Sunday night we had the chance to see Lee Ritenour live in concert (from excellent third row, centre stage, seats) and the show did not fail to impress. Lee is a monster player who, unlike some Jazz guitar greats from the 80s, has not failed to keep his sound and musical influences fresh. He was […]
Sunday night we had the chance to see Lee Ritenour live in concert (from excellent third row, centre stage, seats) and the show did not fail to impress. Lee is a monster player who, unlike some Jazz guitar greats from the 80s, has not failed to keep his sound and musical influences fresh. He was joined on stage by the awesome Melvin Lee Davis on Bass, Barnaby Finch on Keys and JJ Williams on Drums. Williams was a new face, apparently on his first gig with Ritenour and he laid down some serious rhythms all night, with a wonderful balance of power and control. Finch was restrained when called for and harmonically adventurous when it was need and saved his best playing for the more latin-grooved numbers. Davis is a long-time Ritenour collaborator (and one of my all-time favourite bass players) and their understanding showed time and time again in both the improvisations as well as the call and response moments. It was a joy to watch.
One thing that has impressed me over the years about Lee Ritenour is how he has managed to keep his sound and style fresh and up-to-date. Whilst I was never a fan of his Synth-Axe experiments in the 80s (OK, I hated them), I did get deep into his 1990 release, Stolen Moments. In recent years (and most noticeably on the studio/live CD/DVD project Overtime) Ritenour has blown me away not just with great phrasing and lines, but also through his commanding and original tone. At times Raw, at times highly effected his sound displays a great balance between warm amplifier tones, natural guitar sounds and seriously funky effects processing. It’s great to watch a guy who can play smooth and can also dig in and play dirty.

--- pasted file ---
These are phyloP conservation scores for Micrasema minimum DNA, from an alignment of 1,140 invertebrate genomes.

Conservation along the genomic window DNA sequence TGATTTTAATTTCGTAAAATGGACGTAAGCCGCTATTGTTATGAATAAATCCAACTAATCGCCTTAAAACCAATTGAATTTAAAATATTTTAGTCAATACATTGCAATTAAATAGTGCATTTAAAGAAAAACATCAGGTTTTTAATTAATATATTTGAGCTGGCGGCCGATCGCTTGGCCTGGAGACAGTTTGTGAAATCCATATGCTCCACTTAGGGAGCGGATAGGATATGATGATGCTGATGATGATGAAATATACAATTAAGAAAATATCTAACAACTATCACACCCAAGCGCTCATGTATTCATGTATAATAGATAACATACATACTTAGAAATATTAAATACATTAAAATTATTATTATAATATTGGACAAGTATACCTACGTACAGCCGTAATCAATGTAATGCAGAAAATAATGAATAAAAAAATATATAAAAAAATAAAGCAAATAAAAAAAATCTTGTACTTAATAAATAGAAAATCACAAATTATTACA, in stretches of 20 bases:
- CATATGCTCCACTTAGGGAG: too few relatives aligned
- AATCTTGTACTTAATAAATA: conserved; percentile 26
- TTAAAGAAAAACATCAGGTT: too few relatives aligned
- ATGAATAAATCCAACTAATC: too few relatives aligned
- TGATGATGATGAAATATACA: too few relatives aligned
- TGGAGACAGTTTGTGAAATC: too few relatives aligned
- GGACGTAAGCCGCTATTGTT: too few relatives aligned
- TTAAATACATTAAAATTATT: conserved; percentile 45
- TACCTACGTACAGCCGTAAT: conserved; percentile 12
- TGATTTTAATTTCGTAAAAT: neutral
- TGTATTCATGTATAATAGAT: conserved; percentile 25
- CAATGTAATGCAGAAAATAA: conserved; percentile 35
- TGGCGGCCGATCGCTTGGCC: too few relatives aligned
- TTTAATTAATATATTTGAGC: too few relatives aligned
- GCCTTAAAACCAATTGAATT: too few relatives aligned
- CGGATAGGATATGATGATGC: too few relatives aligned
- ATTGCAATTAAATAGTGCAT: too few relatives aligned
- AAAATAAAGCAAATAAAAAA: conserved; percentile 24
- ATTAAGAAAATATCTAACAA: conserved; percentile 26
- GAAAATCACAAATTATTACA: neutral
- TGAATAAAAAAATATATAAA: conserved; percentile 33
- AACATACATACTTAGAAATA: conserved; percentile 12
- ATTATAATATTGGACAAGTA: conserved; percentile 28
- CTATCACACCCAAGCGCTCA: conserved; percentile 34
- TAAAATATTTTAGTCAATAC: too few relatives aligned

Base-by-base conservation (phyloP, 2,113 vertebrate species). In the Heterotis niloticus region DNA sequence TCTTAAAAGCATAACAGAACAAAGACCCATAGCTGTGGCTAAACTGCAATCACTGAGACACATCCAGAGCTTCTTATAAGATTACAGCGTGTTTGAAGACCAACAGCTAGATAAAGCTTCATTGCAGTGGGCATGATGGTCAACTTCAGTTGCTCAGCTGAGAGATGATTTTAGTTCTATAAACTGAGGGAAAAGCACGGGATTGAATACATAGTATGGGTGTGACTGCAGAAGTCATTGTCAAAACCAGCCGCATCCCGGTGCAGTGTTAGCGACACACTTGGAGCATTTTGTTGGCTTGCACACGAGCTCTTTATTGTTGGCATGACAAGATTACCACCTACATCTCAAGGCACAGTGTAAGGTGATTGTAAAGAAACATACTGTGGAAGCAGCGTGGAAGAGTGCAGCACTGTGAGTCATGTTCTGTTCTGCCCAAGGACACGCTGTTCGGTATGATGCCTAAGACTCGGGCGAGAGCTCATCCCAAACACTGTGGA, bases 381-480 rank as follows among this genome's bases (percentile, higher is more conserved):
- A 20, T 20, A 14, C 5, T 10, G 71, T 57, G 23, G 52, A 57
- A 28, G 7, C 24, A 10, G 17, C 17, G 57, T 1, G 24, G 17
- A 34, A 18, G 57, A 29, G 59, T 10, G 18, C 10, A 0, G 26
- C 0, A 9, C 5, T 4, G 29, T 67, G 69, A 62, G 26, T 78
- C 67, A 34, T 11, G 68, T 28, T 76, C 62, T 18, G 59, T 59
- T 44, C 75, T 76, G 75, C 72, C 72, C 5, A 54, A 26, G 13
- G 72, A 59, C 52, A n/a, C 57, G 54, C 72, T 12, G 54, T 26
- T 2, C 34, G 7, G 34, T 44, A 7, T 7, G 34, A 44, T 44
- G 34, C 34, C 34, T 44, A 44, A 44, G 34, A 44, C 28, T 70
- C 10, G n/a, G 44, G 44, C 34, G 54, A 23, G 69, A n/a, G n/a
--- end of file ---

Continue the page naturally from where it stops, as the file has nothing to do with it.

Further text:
The Hong Kong concert showcased all these elements as Ritenour swapped between his customised Gibson L5 (floating pickup), Red Gibson 335 and Yamaha Silent Classical. His use of the Classical is particularly interesting, as the design of that guitar allows him to play through conventional effects and guitar amps. A lightly overdriven and wah-ing nylon-strung is a refreshing take on the jazz sound.
The repertoire was drawn mostly from the new album Smoke and Mirrors (a contender for top 5 albums of the year for me) and the 1993 tribute to Wes Montgomery, Wes Bound. In between there was a wide range of styles on show and Ritenour even joked about playing, “…pop jazz, blues jazz, funk jazz, rock and roll jazz…” Truth is, there’s a time to pile on the academic arguments about “what is jazz” and there’s a time to sit back, smile and groove along.
Sunday night’s gig was all about groove and good times Here’s hoping Ritenour is back in Hong Kong soon!
[tags] Lee Ritenour [/tags]